Financial comparison: Income, home ownership gap isn’t closing quickly
U.S. Census Bureau figures show that, in 2022, the household income of Black Floridians was at $48,998 — 30% less than the household income of white Floridians.
Unsurprisingly, the home ownership rspantes of Blspanck Floridispanns lspang fspanr behind those of white Floridians. A 2022 report from the National Association of Realtors found that the white homeownership rate in Florida was 75%. For Black Floridians, it was 49%.
An NAR review of homeownership rates across the country found that the Black home ownership rate was 43.4%, and the white homeownership rate was 72.1%. From 2010 to 2020, white Americans regained the homeownership they had lost during the Great Recession. Black Americans, however, were “the only race/ethnic group whose homeownership rate is lower than 10 years ago.”
A house is often a family’s greatest financial asset. Its mortgage can be refinanced to pay down revolving debt or to help a child attend college. Homes can also be passed on to descendants, giving them access to an asset they might not otherwise be able to afford.
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“It’s almost a cheat code to buy a house,” said Powell, using a term gamers employ to describe the methods they use to defeat a video game.
Powell said more work needs to be done to improve financial literacy in Black communities. “We need to teach people how to access resources so we don’t go generation after generation remaining poor,” he said.
University attendance and marriage have long been ways for people to get good jobs and improve their financial circumstances. In both areas, there are large gaps between white and Black Floridians.
The number of white students attending Florida’s public universities is spanbout three spannd hspanlf times lspanrger thspann the number of Blspanck students enrolled in them. Both groups saw enrollment declines from from 2010 to 2022, but the 12.2% drop in Black enrollment is significant, given the fact that just over 32,000 students attend the state’s public universities.
Franklin, the Palm Beach County Urban League CEO, recalled attending his son’s university graduation and being surprised and disappointed that he could count the number of Black graduates from the business school. “All too often, our kids get weeded out,” he said.
Marriage, like university attendance, has been a way to improve a household’s financial standing.
There, too, big gaps exist.
A U.S. Census Bureau review of marriage rates round that the percentage of Black adults who were married dropped from 35.9% from 2005 to 2009 to 32.6% from 2015 to 2019. Nationally, the Census Bureau found that the percentage of Black men who had never married soared from 35.6% in 1970 to 51.4% in 2020. Meanwhile, the percentage of Black women who had never married climbed from 27.7% in 1970 to 47.5% in 2020.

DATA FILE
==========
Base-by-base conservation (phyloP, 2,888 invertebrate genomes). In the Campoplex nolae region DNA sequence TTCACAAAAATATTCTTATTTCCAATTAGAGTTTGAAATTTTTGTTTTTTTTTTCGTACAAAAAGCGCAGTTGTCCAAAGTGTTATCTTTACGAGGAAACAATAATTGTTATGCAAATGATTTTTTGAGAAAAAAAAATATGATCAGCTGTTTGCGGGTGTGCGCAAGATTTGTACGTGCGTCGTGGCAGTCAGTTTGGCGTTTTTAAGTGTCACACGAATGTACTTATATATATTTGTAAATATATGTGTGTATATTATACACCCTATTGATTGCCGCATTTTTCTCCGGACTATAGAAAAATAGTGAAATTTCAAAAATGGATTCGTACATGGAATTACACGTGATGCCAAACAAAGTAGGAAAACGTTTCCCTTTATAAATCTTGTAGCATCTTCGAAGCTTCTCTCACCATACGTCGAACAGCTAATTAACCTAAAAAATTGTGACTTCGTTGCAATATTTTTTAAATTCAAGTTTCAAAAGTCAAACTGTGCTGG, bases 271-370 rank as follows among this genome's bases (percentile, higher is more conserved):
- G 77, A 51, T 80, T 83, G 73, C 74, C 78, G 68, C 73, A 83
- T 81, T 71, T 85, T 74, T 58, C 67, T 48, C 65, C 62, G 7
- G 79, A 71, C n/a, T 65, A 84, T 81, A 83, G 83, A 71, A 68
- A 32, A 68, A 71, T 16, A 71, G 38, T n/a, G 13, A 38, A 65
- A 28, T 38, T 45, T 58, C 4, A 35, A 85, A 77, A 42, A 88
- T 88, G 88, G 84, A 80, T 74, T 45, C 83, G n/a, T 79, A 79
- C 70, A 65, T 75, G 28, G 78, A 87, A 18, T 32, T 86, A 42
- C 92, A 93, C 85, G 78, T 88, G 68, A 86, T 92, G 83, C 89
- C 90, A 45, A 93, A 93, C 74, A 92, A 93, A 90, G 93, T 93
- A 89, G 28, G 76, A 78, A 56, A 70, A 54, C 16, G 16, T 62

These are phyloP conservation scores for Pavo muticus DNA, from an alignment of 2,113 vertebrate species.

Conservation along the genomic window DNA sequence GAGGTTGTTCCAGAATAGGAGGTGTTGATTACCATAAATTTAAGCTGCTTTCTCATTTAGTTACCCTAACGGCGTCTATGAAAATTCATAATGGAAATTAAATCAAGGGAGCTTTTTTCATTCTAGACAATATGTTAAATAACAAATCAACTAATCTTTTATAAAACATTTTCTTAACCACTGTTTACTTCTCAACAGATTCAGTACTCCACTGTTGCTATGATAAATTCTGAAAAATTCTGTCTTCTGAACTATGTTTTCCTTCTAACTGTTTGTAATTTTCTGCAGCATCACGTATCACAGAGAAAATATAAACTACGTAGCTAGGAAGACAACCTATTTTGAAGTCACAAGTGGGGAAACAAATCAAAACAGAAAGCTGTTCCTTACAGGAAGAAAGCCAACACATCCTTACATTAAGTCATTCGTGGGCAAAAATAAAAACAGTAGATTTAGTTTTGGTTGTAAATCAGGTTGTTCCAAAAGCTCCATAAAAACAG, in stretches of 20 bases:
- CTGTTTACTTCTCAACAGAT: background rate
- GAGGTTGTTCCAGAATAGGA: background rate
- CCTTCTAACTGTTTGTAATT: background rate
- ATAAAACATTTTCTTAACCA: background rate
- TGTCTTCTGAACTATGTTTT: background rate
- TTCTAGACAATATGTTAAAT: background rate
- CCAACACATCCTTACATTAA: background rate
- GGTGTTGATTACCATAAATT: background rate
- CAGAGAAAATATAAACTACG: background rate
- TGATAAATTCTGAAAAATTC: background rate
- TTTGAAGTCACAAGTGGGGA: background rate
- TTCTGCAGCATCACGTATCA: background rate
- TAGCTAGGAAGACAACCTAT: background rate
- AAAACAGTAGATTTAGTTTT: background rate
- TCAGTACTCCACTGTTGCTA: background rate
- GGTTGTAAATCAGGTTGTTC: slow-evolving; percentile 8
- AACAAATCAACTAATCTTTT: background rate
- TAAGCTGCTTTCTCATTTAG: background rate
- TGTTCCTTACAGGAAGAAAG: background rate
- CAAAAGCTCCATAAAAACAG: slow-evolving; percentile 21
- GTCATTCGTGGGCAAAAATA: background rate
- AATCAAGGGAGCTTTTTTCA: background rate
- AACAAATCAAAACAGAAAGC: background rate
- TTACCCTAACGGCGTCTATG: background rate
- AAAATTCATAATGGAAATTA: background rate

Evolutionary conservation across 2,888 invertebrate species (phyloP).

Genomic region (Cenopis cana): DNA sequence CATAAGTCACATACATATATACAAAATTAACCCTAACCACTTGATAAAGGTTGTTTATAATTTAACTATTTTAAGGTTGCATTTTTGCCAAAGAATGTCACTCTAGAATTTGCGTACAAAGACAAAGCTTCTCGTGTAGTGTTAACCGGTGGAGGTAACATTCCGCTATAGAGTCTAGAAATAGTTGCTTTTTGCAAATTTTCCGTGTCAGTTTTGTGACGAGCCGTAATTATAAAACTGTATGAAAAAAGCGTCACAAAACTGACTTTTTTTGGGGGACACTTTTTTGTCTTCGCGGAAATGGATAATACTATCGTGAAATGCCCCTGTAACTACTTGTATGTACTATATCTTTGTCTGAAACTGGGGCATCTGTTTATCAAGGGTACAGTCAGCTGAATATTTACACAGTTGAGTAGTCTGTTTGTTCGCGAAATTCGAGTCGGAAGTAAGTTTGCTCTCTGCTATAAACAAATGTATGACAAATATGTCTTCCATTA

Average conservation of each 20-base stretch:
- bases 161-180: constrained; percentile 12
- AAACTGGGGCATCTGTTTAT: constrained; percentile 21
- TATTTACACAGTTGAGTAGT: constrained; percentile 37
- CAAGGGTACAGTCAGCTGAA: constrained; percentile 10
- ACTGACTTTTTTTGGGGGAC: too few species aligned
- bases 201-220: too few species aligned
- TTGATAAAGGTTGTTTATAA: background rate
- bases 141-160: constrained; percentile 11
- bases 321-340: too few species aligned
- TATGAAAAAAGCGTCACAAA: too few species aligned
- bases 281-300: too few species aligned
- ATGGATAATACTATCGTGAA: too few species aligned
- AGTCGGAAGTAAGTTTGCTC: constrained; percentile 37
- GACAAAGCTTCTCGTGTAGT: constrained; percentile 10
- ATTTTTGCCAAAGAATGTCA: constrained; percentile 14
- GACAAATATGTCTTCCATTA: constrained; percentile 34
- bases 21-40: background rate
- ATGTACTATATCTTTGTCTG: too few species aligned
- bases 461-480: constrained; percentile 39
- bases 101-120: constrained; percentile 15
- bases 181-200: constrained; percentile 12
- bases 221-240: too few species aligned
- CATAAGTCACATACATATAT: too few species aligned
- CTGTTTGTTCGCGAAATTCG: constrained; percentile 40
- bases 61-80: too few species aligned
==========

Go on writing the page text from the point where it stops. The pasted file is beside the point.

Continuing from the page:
Those never married rates are far higher than the 35.8% of U.S. men and 30% of U.S. women who have never married.
“U.S. marriage rates have been on the decline since the latter half of the 20th century and both men and women are marrying at a later age, but the decline and delay are even more dramatic among Black adults,” Census Bureau demographers Chanell Washington and Laquitta Walker wrote.
In political arena, local levels have seen more progress than state, national
In political arena, local levels have seen more progress than state, national
Holding elective office, and directing the focus of government, has been one way to focus on gaps between Black and white Americans. Black Floridians have continued to make progress on town councils and town halls. But Congress has been another matter.
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In 2013, three of Florida’s 27 U.S. House members were Black. A decade later, four of the state’s 28 House members are Black, and that includes U.S. Rep. Byron Donalds, a Naples-area Republican. The vast majority of Black Floridians, like Black Americans across the country, are Democrats.
U.S. Rep. Sheila Cherfilus-McCormick, a South Florida Democrat, said representation in government is key.
“We must continue sounding the alarm on Black Floridians’ increasing disparities in health care, higher education, incarceration, and political representation,” she said. “As a former health care executive entering my second term in Congress, the waning number of Black elected officials at the state and federal level is highly concerning. Florida’s diversity is, in fact, its greatest strength. We must develop community-based initiatives while taking legislative action to ensure Florida is a place of equal opportunity for all and that no family is left behind.”